Since 2006’s Casino Royale, the Bond reboot if you will, both the quality of the action and storytelling of the films has increased and changed dramatically. In general, the tone of the films have deviated from the typical action film with repetitious plot points to an adventure film that happens to have James Bond in it. It is much the same way that The Dark Knight was a gangster/mob film that happened to have characters dressed as a Bat and a Clown. It is also no coincidence that these films were released so close together as in the mid-to-late 2000’s, writing good films came first and then adding all the traditional troupess (superhero powers, spies, and bulletproof protagonists) was a large part of the film-making industry. Iron Man is another great example of this sort of style. The movie was first about the morality of arms dealing and terrorism, then eventually included a man in a supersuit. And as we all know, this method was extremely successful as all of the films mentioned above went on to either complete series or start an epic universe.
In Spectre, the James Bond franchise reemerges as what audiences think of as the “typical Bond film”. While its really the culmination of the story arc started in Casino Royale, it is very different from the films that proceed it. Casino Royale and Skyfall both gave the Bond films a much needed change of pace and style. They still had witty dialogue, gadgets, attractive women, sex and excitement, but gone were the “over-the-top” set pieces and world destroying plans. In short, those Bond films were much more subtle and personal. You can really tell the difference between them by just knowing the villain’s motives and ultimate goals. Mads Mikkelsen’s Le Chiffre from Casino Royale was there to win a poker tournament to pay off other villains. And Javier Bardem’s Silva in Skyfall just wanted to exact revenge against Dame Judi Dench’s M and MI6 for him being spurned by the agency and his “Mother”. This is a far cry from the last “traditional Bond film”, Die Another Day, which included an ice castle hotel, North Korean face transplants, and a giant sun focusing laser in space.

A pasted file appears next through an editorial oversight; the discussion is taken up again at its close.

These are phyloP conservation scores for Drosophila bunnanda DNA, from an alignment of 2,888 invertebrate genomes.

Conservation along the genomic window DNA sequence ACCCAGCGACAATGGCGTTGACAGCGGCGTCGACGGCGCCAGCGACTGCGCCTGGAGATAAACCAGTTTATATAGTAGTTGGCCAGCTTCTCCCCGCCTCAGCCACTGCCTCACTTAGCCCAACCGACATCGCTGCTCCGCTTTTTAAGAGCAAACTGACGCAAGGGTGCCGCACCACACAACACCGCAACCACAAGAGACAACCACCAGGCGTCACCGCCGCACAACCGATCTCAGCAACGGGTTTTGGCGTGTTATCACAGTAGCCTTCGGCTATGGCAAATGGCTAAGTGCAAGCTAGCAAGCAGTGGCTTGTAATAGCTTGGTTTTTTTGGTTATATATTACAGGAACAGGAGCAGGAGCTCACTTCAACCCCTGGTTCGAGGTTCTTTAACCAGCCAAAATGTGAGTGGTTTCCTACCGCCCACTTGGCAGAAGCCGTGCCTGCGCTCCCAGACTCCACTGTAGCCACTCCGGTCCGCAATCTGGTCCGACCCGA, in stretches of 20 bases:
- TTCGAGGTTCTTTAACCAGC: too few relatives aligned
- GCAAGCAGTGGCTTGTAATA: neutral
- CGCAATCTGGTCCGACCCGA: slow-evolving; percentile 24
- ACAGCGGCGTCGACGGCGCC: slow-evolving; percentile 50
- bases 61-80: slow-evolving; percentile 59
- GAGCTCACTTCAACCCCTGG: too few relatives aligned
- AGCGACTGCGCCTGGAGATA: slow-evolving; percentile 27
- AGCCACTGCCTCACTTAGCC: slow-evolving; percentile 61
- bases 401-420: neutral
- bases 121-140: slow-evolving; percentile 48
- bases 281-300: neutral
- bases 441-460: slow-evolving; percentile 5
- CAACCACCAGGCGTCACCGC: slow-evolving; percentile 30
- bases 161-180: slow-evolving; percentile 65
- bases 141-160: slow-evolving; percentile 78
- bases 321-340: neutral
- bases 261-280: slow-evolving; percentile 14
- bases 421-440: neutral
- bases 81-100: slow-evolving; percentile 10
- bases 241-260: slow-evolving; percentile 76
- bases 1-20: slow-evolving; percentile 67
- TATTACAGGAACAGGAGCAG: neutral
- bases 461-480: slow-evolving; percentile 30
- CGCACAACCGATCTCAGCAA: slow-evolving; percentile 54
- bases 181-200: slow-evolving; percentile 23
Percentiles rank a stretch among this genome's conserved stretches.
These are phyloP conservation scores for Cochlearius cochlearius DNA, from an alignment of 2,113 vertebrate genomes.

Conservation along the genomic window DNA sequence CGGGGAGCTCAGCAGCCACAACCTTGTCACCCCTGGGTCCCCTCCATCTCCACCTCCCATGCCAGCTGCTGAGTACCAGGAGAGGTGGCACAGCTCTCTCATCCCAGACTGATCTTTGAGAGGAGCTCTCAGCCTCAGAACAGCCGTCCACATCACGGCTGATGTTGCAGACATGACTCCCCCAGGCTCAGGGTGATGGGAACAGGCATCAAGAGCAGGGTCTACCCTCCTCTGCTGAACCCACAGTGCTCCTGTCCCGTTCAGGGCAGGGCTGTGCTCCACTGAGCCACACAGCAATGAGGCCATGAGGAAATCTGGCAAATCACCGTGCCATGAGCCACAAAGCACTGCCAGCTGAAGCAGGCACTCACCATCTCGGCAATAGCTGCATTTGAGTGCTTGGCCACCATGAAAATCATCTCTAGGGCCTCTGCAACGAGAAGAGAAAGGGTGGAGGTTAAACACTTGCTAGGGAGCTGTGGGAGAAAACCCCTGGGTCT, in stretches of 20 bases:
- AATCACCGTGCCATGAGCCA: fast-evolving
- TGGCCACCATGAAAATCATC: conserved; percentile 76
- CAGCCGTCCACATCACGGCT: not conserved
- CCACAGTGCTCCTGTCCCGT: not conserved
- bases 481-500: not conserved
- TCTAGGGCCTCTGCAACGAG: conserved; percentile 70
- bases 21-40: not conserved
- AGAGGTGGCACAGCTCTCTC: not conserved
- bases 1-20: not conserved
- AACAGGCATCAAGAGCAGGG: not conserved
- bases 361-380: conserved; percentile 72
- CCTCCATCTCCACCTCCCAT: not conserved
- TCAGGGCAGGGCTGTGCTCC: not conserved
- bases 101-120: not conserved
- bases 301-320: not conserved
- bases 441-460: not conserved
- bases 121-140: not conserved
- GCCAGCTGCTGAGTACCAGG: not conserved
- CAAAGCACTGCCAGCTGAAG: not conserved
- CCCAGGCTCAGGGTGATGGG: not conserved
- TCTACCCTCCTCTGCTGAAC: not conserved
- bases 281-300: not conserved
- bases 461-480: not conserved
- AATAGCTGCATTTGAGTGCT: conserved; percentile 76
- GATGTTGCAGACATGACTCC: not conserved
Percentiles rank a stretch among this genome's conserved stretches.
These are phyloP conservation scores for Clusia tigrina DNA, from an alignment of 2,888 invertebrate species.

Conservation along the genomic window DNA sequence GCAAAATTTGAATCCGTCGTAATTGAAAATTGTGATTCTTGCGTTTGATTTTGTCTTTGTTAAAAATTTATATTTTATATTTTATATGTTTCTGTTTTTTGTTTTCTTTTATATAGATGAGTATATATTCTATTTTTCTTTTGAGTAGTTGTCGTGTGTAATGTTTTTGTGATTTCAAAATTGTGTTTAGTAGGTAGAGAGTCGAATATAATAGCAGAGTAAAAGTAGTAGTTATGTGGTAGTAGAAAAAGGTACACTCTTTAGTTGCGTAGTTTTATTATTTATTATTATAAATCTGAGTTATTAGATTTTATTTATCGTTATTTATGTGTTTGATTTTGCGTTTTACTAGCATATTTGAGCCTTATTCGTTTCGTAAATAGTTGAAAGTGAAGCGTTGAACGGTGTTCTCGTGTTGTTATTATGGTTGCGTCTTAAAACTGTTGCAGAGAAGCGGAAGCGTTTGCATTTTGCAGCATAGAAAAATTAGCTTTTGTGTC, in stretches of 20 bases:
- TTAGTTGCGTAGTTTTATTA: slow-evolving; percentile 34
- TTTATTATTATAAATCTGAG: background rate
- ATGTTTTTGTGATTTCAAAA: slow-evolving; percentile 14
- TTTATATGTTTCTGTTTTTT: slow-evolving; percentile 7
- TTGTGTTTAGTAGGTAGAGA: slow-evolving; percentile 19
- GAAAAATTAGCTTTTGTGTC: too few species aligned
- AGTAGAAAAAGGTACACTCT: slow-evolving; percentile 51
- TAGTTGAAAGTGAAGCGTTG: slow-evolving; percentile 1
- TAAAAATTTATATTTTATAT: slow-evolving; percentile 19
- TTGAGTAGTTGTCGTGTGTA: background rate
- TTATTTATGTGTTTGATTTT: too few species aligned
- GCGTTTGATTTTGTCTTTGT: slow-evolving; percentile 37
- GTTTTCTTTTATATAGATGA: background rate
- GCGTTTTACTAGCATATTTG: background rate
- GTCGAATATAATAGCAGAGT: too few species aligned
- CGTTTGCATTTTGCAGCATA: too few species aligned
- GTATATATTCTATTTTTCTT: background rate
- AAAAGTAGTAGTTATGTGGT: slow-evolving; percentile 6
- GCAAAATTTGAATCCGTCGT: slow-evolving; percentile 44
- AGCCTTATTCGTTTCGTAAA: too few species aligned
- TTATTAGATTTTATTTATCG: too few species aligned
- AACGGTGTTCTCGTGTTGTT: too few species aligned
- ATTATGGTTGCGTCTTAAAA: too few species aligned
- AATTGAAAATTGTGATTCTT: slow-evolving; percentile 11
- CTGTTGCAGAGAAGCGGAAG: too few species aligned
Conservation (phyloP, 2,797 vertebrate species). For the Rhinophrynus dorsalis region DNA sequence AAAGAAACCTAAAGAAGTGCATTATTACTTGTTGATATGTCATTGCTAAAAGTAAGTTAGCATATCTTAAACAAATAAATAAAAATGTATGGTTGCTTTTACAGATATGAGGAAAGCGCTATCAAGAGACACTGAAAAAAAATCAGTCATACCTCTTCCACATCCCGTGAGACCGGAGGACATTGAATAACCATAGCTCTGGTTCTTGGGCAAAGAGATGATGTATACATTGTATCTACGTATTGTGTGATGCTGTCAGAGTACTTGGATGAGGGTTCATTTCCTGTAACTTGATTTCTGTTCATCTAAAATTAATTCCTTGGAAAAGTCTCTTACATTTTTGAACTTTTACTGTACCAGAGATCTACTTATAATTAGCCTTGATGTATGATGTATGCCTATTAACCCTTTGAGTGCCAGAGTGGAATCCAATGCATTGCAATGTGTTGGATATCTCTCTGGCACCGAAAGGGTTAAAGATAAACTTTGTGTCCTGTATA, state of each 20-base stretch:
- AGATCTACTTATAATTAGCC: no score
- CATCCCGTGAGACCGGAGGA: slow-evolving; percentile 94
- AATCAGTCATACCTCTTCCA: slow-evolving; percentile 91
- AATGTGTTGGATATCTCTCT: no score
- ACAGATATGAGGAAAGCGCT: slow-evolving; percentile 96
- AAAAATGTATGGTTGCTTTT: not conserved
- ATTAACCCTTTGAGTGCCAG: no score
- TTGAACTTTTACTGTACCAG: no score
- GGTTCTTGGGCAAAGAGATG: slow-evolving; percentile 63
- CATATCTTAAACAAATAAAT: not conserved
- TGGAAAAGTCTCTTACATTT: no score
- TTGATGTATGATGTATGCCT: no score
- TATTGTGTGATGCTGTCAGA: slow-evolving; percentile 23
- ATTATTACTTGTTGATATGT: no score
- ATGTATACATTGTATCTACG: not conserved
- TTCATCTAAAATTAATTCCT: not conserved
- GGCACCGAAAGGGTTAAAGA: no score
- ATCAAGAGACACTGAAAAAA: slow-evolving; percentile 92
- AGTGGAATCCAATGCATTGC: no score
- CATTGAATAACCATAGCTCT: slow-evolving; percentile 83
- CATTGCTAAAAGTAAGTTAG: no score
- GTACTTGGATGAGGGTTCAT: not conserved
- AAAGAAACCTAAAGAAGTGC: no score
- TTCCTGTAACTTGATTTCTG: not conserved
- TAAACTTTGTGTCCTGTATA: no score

What made Casino Royale and Skyfall so special was Daniel Craig’s performance and tearing away all the familiar and expected Bond behavior. Daniel Craig’s Bond is vulnerable, he can be hurt, he makes mistakes and he’s all the more entertaining for it. Now don’t get me wrong, all the actors proceeding him had their merits, especially Connery who brought Bond to life, but none of them have been put through the ringer like Craig’s Bond. And with Spectre, you’re going to get a lot more of that, but as we’ve come to expect, Craig pulls it off effortlessly and showcases why he was the perfect choice for James Bond in the first place. Now, there is already a large discussion on whether or not he should return to the role for a fifth time as 007. I believe he wrapped up a good storyline in Spectre and should only return if it is absolutely necessary to the film’s story that Craig be the face of Bond. I’d honestly rather a fresh new face portray the most well known spy, but my choice is pretty controversial:
Back to Spectre. With a brilliant character, excellent track record, and all the hype in the world (at least what’s not being used for The Force Awakens), it really puzzles me why Director Sam Mendes decided to return the series to its typical troupess. The action was completely over-the-top, which while still enjoyable but felt out of place from the other films with Craig’s Bond. Even the elaborate torture machine has been reintroduced. SPECTRE as villainous organization is way more “World Dominating Illuminati”-Type than what we’ve seen in a while. The film makes it seem as if they’ve been behind every criminal activity from terrorism to mismatching hot dogs with hot dog buns.